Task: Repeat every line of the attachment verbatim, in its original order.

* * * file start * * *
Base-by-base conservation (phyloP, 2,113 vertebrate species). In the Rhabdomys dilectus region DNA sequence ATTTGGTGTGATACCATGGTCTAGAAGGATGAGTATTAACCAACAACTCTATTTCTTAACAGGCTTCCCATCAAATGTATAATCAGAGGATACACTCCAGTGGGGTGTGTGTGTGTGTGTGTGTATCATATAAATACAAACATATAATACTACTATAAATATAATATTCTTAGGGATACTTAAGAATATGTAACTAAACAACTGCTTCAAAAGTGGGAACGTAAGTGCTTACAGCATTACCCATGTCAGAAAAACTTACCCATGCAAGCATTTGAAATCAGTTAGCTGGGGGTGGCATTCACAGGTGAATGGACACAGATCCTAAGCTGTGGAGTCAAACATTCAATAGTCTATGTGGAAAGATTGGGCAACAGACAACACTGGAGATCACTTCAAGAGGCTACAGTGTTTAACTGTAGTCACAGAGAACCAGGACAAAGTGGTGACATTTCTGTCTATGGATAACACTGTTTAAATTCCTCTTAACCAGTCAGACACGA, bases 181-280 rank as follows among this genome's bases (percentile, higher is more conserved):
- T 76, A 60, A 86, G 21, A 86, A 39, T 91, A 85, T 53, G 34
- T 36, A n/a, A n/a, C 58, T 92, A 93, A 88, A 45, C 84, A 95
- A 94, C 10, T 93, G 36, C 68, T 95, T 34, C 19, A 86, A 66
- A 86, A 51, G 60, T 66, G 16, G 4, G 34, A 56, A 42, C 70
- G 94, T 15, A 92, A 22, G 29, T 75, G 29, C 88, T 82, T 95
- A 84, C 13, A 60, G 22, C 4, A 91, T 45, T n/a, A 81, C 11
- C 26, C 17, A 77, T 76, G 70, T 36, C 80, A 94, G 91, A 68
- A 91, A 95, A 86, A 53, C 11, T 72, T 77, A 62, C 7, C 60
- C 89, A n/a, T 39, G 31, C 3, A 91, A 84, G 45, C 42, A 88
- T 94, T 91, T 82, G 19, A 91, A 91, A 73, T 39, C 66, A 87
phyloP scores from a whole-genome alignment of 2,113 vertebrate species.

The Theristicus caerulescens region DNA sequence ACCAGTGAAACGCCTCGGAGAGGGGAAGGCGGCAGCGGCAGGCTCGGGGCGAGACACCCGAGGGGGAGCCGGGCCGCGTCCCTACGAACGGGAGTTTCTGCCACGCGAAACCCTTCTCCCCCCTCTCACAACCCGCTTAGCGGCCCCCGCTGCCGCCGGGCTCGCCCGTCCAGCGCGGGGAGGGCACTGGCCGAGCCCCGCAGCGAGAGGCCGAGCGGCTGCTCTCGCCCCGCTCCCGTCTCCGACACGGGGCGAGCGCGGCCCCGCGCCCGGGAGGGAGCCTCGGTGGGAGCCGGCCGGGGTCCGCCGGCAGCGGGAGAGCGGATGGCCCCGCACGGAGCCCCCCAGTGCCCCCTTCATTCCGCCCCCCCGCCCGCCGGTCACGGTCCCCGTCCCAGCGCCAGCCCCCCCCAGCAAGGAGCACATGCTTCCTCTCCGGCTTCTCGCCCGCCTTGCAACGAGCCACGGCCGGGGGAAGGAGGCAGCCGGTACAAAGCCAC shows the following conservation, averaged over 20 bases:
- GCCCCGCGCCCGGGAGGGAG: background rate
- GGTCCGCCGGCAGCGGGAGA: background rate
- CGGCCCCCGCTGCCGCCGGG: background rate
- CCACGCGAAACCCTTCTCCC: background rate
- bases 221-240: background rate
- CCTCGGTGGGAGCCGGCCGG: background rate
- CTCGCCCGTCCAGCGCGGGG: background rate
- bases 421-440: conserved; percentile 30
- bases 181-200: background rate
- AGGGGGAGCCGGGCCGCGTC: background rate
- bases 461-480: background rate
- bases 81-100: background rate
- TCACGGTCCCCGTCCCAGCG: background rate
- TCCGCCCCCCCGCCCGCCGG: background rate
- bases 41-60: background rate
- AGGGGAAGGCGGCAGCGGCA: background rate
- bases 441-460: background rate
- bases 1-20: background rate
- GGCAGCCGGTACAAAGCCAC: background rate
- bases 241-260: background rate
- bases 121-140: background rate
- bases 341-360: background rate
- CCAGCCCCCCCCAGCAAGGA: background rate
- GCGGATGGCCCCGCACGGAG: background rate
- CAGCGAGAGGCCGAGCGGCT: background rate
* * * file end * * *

Base-by-base conservation (phyloP, 2,113 vertebrate species). In the Rhabdomys dilectus region DNA sequence ATTTGGTGTGATACCATGGTCTAGAAGGATGAGTATTAACCAACAACTCTATTTCTTAACAGGCTTCCCATCAAATGTATAATCAGAGGATACACTCCAGTGGGGTGTGTGTGTGTGTGTGTGTATCATATAAATACAAACATATAATACTACTATAAATATAATATTCTTAGGGATACTTAAGAATATGTAACTAAACAACTGCTTCAAAAGTGGGAACGTAAGTGCTTACAGCATTACCCATGTCAGAAAAACTTACCCATGCAAGCATTTGAAATCAGTTAGCTGGGGGTGGCATTCACAGGTGAATGGACACAGATCCTAAGCTGTGGAGTCAAACATTCAATAGTCTATGTGGAAAGATTGGGCAACAGACAACACTGGAGATCACTTCAAGAGGCTACAGTGTTTAACTGTAGTCACAGAGAACCAGGACAAAGTGGTGACATTTCTGTCTATGGATAACACTGTTTAAATTCCTCTTAACCAGTCAGACACGA, bases 181-280 rank as follows among this genome's bases (percentile, higher is more conserved):
- T 76, A 60, A 86, G 21, A 86, A 39, T 91, A 85, T 53, G 34
- T 36, A n/a, A n/a, C 58, T 92, A 93, A 88, A 45, C 84, A 95
- A 94, C 10, T 93, G 36, C 68, T 95, T 34, C 19, A 86, A 66
- A 86, A 51, G 60, T 66, G 16, G 4, G 34, A 56, A 42, C 70
- G 94, T 15, A 92, A 22, G 29, T 75, G 29, C 88, T 82, T 95
- A 84, C 13, A 60, G 22, C 4, A 91, T 45, T n/a, A 81, C 11
- C 26, C 17, A 77, T 76, G 70, T 36, C 80, A 94, G 91, A 68
- A 91, A 95, A 86, A 53, C 11, T 72, T 77, A 62, C 7, C 60
- C 89, A n/a, T 39, G 31, C 3, A 91, A 84, G 45, C 42, A 88
- T 94, T 91, T 82, G 19, A 91, A 91, A 73, T 39, C 66, A 87
phyloP scores from a whole-genome alignment of 2,113 vertebrate species.

The Theristicus caerulescens region DNA sequence ACCAGTGAAACGCCTCGGAGAGGGGAAGGCGGCAGCGGCAGGCTCGGGGCGAGACACCCGAGGGGGAGCCGGGCCGCGTCCCTACGAACGGGAGTTTCTGCCACGCGAAACCCTTCTCCCCCCTCTCACAACCCGCTTAGCGGCCCCCGCTGCCGCCGGGCTCGCCCGTCCAGCGCGGGGAGGGCACTGGCCGAGCCCCGCAGCGAGAGGCCGAGCGGCTGCTCTCGCCCCGCTCCCGTCTCCGACACGGGGCGAGCGCGGCCCCGCGCCCGGGAGGGAGCCTCGGTGGGAGCCGGCCGGGGTCCGCCGGCAGCGGGAGAGCGGATGGCCCCGCACGGAGCCCCCCAGTGCCCCCTTCATTCCGCCCCCCCGCCCGCCGGTCACGGTCCCCGTCCCAGCGCCAGCCCCCCCCAGCAAGGAGCACATGCTTCCTCTCCGGCTTCTCGCCCGCCTTGCAACGAGCCACGGCCGGGGGAAGGAGGCAGCCGGTACAAAGCCAC shows the following conservation, averaged over 20 bases:
- GCCCCGCGCCCGGGAGGGAG: background rate
- GGTCCGCCGGCAGCGGGAGA: background rate
- CGGCCCCCGCTGCCGCCGGG: background rate
- CCACGCGAAACCCTTCTCCC: background rate
- bases 221-240: background rate
- CCTCGGTGGGAGCCGGCCGG: background rate
- CTCGCCCGTCCAGCGCGGGG: background rate
- bases 421-440: conserved; percentile 30
- bases 181-200: background rate
- AGGGGGAGCCGGGCCGCGTC: background rate
- bases 461-480: background rate
- bases 81-100: background rate
- TCACGGTCCCCGTCCCAGCG: background rate
- TCCGCCCCCCCGCCCGCCGG: background rate
- bases 41-60: background rate
- AGGGGAAGGCGGCAGCGGCA: background rate
- bases 441-460: background rate
- bases 1-20: background rate
- GGCAGCCGGTACAAAGCCAC: background rate
- bases 241-260: background rate
- bases 121-140: background rate
- bases 341-360: background rate
- CCAGCCCCCCCCAGCAAGGA: background rate
- GCGGATGGCCCCGCACGGAG: background rate
- CAGCGAGAGGCCGAGCGGCT: background rate